3 Sleep Habits Of Highly Successful People
Philip Ellison 03 May, 2016 at 12:05
“Sleep is for the weak,” claim the blogs that pop up ahead of huge media festivals like SXSW and Cannes Lions. And it’s certainly tempting to fall into that mind-set; there are so many parties to go to, so many people to meet, that you justify to yourself that you’ll catch up on rest when you get home.
This kind of thinking is hard to shake, especially among perpetually jetlagged leaders who will forgo rest in order to never miss a meeting, believing that catnapping on planes and trains is enough. But sleep is far from a luxury, and depriving yourself of rest can do more damage than good.
Ditch the myth that sleep is a luxury
“There is this kind of founder myth that if you are a founder you can’t afford to get enough sleep,” says Arianna Huffington. “The truth is, three quarters of start-ups fail, and if founders got more sleep they’d have a better chance of succeeding.”
Promoting rest as a “non-negotiable” necessity has been on The Huff’s agenda for a couple of years now, ever since she collapsed from exhaustion. “We now have the most amazing science that proves without doubt, sleep deprivation affects every aspect of our health and our productivity,” she says.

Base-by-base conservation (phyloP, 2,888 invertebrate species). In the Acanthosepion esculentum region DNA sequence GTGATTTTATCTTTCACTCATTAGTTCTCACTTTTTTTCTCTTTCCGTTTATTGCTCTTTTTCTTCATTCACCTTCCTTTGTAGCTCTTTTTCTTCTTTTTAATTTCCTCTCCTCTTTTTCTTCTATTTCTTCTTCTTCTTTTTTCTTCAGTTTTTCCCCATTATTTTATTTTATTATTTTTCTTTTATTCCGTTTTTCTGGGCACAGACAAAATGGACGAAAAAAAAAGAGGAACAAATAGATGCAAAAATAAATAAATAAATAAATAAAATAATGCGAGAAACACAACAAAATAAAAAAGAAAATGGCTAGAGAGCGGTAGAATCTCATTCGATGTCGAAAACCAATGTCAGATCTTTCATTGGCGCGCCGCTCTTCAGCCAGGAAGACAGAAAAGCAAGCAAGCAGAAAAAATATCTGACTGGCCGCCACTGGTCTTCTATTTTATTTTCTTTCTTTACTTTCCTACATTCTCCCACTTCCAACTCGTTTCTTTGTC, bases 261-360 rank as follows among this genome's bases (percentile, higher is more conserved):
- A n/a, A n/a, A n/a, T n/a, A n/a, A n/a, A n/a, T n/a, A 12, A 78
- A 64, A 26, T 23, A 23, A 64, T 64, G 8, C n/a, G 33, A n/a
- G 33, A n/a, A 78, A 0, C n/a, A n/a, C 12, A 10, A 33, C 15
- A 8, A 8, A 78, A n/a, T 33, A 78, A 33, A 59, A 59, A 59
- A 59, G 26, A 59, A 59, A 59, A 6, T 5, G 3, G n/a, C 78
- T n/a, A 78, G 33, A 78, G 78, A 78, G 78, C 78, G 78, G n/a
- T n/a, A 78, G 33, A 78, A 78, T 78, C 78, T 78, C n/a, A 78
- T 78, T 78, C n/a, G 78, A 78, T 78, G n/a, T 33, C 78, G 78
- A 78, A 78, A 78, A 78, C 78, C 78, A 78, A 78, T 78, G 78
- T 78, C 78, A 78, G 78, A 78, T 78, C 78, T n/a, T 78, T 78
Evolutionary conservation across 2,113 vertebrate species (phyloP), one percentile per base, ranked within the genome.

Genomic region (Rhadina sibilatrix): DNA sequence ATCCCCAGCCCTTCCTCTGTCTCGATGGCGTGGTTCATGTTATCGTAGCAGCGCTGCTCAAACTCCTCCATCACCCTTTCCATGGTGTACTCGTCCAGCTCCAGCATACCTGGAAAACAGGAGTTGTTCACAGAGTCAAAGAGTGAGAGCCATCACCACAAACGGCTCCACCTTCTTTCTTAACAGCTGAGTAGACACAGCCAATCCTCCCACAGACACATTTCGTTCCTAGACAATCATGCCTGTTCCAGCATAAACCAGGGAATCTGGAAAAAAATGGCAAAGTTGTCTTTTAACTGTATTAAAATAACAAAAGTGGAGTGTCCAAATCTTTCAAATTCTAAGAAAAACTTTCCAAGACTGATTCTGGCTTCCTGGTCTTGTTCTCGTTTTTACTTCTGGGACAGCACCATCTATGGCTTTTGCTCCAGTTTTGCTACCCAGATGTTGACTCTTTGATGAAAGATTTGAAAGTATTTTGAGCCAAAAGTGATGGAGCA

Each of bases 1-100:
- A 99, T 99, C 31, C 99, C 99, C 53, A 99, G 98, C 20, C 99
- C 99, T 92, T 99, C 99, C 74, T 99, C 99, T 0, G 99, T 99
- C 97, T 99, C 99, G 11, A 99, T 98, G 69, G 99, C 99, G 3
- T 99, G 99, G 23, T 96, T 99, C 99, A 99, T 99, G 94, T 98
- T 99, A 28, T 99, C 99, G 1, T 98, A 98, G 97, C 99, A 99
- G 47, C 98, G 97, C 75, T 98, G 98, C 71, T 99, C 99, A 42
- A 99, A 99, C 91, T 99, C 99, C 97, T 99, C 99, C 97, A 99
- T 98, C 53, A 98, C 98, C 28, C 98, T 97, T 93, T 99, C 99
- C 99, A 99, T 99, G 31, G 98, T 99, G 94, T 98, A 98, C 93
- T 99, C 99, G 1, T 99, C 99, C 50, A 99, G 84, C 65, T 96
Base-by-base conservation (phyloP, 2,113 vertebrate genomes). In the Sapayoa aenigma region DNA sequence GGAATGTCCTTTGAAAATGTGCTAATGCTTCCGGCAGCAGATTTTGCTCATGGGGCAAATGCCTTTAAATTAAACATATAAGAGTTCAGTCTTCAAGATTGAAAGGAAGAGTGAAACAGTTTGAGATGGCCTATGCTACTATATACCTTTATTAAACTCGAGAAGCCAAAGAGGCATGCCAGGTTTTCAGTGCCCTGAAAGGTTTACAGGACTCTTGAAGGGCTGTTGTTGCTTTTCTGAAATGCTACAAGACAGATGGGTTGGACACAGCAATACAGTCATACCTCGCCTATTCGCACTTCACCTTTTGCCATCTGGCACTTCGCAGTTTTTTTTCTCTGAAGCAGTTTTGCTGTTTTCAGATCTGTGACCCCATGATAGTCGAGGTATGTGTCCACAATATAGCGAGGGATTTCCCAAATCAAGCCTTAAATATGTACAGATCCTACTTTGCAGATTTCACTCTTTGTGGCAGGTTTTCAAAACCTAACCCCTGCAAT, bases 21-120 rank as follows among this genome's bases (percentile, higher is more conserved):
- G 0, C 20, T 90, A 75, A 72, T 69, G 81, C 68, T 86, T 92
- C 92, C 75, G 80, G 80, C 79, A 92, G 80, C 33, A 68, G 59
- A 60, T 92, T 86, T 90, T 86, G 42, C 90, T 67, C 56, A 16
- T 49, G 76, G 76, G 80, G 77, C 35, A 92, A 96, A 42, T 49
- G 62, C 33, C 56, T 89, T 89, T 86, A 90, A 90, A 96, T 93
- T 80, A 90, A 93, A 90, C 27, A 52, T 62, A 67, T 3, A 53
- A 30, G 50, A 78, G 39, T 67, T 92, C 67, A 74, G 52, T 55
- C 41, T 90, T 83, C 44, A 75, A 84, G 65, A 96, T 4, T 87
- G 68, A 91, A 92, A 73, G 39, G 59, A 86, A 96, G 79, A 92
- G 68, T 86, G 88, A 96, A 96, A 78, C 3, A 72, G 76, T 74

Get more than six hours
A recent sleep deprivation study found that at the end of two weeks, test subjects who were limited to a maximum of four and six hours’ sleep each night suffered from “significant cumulative, dose-dependent deficits in cognitive performance on all tasks.” In fact, their cognitive performance suffered to the same extent as people who had been kept awake for two whole days. Conversely, people who were given a maximum of eight hours performed significantly better in all tasks.
“Fixing bad sleep habits to get enough sleep is easier said than done,” says Fast Company’s Jill Duffy. “But if you’re functioning as if you hadn’t slept for two days straight, isn’t it worthwhile?”
Change your bedtime routine (and cut out the blue light)
It’s not just the duration of sleep that can affect your productivity, but also the habits and rituals that surround your rest. Extended use of electronics before bed, such as checking your emails or watching one last episode of your favourite show on Netflix, can make it much more difficult to fall asleep; the so-called “blue light” effect.
Cutting down on your use of technology in the lead-up to sleep can have a beneficial impact, as does implementing tools which cut down the amount of blue light emitted by your devices. F.lux achieves this on desktops, while Apple introduced a “Night Shift” mode as part of its new iOS.
“It’s not yet clear if display spectra adjustments like these are enough to offset the impact of the increased blue light from LCDs,” writes Joel Hruska at Extreme Tech. “Until new display technologies come of age, adjusting existing display light levels is the best we can do — unless you want to pay big bucks for a pair of glasses with an expensive, blue-specific notch filter, anyway.”